Emergency Response

3 ways nonprofits utilized mesh networks to stay connected off the grid

From performing mountain rescues to establishing resilient communities in hurricane-prone regions, having access to reliable communications is critical for the success of both short-term and long-term recovery efforts executed by nonprofits and humanitarian aid organizations. 

According to the World Economic Forum, humanitarian crises are more frequent and severe than ever, resulting in an increasing need to mobilize front-line responders and nonprofits. However, mobilizing and deploying to a crisis is no walk in the park – especially in areas with little to no connectivity. As we discussed in a previous TLM article, responding to a disaster, crisis, or conflict often involves a large number of personnel from various organizations with long lists of tasks and objectives to complete. With so many different moving pieces, making sure everyone is in the right place and doing the right job is essential to ensuring a safe and smooth recovery effort.

With mobile mesh networking, nonprofits have the ability to maintain connectivity when cellular networks are down or where they simply don’t exist. By connecting a mobile mesh device such as the goTenna Pro X2 to the goTenna Pro App or the TAK app via Bluetooth, users can create an instant, ad-hoc network at their fingertips with little to no onboarding necessary. These devices are lightweight, scalable, and easy to distribute, making them incredibly easy to deploy at a moment’s notice. By using mobile mesh, responders have access to the situational awareness and critical communications needed for a coordinated recovery effort.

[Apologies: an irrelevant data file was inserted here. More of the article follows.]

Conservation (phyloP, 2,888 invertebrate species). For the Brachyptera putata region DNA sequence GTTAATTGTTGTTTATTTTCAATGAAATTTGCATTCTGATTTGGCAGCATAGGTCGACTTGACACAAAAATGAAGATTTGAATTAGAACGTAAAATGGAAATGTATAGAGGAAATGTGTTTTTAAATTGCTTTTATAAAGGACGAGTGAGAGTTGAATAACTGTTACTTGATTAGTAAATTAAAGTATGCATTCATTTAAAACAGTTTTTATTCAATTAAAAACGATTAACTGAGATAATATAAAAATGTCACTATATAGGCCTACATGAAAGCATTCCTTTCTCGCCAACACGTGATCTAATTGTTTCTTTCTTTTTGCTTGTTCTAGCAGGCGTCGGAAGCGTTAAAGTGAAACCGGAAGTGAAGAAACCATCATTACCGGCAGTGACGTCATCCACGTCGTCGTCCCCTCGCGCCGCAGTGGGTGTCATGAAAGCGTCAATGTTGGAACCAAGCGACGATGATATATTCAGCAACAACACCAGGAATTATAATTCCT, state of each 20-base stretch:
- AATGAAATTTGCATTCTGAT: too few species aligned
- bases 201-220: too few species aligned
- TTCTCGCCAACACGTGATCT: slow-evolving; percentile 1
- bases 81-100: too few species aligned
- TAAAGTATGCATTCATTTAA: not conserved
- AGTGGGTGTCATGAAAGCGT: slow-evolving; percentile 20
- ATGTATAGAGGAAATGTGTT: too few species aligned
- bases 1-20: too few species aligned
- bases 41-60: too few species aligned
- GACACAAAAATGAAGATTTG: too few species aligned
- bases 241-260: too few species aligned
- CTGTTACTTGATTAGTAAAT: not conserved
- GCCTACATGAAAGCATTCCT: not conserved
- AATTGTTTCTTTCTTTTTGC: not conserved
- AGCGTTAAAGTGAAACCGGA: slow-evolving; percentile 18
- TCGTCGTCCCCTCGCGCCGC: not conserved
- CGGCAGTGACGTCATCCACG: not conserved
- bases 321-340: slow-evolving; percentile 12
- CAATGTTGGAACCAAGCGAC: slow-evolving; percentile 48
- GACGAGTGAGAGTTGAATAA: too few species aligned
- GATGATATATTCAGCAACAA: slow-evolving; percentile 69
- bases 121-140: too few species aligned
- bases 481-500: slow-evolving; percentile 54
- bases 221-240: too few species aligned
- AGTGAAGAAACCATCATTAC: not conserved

Take a look at a few of the ways mesh networks kept nonprofits connected while off the grid:

1. HARP conducts rescue and triage after Hurricane Dorian

When a situation arises that requires an immediate response with little time for recovery organizations to mobilize, enabling front-line operators with technologies that maintain uninterrupted connectivity to exchange real-time information will ultimately ensure a more coordinated response. Additionally, these technologies have to be easily deployable and scalable to ensure a network can be sustained over a large geographic region and can be deployed quickly in case immediate action is needed. 

After Hurricane Dorian hit the Bahamas in 2017, HARP Rescue utilized mobile mesh devices to conduct body recovery, medical, and triage on the island of Abaco. With little onboarding necessary to get the network up and running, operators now had the situational awareness and critical communications necessary to conduct their recovery efforts. Land and water-based rescue teams could successfully put out requests to supply distribution teams with zero drops in communication. Doctors could put out requests for medical supplies and coordinate with other doctors around the island as well as search and rescue teams on what to do if survivors were found. With mobile mesh, everyone on the network could keep track of their medical volunteers, search and rescue teams, as well as supply distribution teams, even when cellular infrastructure was nonexistent. 

“The last thing you want to do is lose track of people in the field and ham radios did not solve that problem. [goTenna Pro] was a lifesaver. We wouldn’t have been able to communicate in the field otherwise. It was the crux of everything we were doing.” – Burke Bryant, President and Founder of HARP.